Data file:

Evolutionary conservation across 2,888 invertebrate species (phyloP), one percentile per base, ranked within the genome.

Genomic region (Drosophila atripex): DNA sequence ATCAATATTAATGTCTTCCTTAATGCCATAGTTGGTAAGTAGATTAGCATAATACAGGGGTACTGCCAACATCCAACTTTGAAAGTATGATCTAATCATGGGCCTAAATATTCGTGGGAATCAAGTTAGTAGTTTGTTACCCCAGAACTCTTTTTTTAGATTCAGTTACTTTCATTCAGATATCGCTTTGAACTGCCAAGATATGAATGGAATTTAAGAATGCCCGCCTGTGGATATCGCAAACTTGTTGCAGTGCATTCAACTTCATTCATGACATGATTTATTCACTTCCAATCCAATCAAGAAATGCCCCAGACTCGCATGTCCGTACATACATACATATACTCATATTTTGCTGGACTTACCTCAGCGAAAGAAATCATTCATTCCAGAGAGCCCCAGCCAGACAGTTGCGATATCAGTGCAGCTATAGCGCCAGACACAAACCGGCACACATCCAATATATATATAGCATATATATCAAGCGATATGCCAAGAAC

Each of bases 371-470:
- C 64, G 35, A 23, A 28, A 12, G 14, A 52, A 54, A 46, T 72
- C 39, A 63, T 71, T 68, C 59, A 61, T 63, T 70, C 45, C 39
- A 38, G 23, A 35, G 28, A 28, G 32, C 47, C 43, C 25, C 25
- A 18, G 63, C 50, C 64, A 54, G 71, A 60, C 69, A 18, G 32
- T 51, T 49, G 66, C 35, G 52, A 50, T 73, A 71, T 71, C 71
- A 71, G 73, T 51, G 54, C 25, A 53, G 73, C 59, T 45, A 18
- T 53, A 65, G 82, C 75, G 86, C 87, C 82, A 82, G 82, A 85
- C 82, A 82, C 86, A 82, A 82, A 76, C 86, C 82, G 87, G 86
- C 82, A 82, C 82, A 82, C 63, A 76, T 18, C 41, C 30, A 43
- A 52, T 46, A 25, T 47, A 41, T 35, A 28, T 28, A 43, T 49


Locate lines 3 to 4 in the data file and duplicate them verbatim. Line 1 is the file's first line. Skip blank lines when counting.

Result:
Each of bases 371-470:
- C 64, G 35, A 23, A 28, A 12, G 14, A 52, A 54, A 46, T 72